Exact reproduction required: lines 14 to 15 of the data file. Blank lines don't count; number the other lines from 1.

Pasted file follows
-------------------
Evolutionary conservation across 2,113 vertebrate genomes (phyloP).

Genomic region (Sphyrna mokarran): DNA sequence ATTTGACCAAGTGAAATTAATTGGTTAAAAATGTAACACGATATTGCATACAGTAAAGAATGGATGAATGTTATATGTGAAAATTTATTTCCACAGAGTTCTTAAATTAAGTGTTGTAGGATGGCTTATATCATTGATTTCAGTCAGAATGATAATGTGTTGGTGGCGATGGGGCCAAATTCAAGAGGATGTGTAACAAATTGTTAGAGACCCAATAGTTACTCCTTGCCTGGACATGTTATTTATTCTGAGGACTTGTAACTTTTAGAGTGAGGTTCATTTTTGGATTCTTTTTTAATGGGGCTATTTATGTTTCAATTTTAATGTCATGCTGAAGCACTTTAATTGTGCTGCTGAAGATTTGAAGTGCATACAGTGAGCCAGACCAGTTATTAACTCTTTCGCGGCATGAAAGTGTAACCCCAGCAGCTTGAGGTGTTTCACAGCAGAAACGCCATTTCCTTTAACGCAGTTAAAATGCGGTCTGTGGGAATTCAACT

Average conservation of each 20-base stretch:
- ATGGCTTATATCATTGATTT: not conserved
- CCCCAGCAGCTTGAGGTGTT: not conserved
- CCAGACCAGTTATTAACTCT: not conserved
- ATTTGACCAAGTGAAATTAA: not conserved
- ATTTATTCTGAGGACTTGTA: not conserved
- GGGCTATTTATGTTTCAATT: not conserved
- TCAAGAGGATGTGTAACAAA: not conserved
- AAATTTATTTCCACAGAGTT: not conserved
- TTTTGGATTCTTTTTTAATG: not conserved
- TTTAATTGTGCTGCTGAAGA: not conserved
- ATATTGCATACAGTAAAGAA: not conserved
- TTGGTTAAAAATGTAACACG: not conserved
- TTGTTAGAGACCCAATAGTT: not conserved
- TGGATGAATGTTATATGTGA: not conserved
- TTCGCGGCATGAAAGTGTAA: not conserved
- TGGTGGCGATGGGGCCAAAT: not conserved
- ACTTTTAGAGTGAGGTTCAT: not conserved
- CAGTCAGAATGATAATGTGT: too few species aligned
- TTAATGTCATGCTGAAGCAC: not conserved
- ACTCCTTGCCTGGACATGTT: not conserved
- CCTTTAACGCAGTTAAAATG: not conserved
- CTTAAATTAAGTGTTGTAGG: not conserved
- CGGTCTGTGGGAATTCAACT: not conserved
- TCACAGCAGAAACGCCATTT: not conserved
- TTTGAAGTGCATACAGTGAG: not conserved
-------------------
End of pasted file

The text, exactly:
- ATATTGCATACAGTAAAGAA: not conserved
- TTGGTTAAAAATGTAACACG: not conserved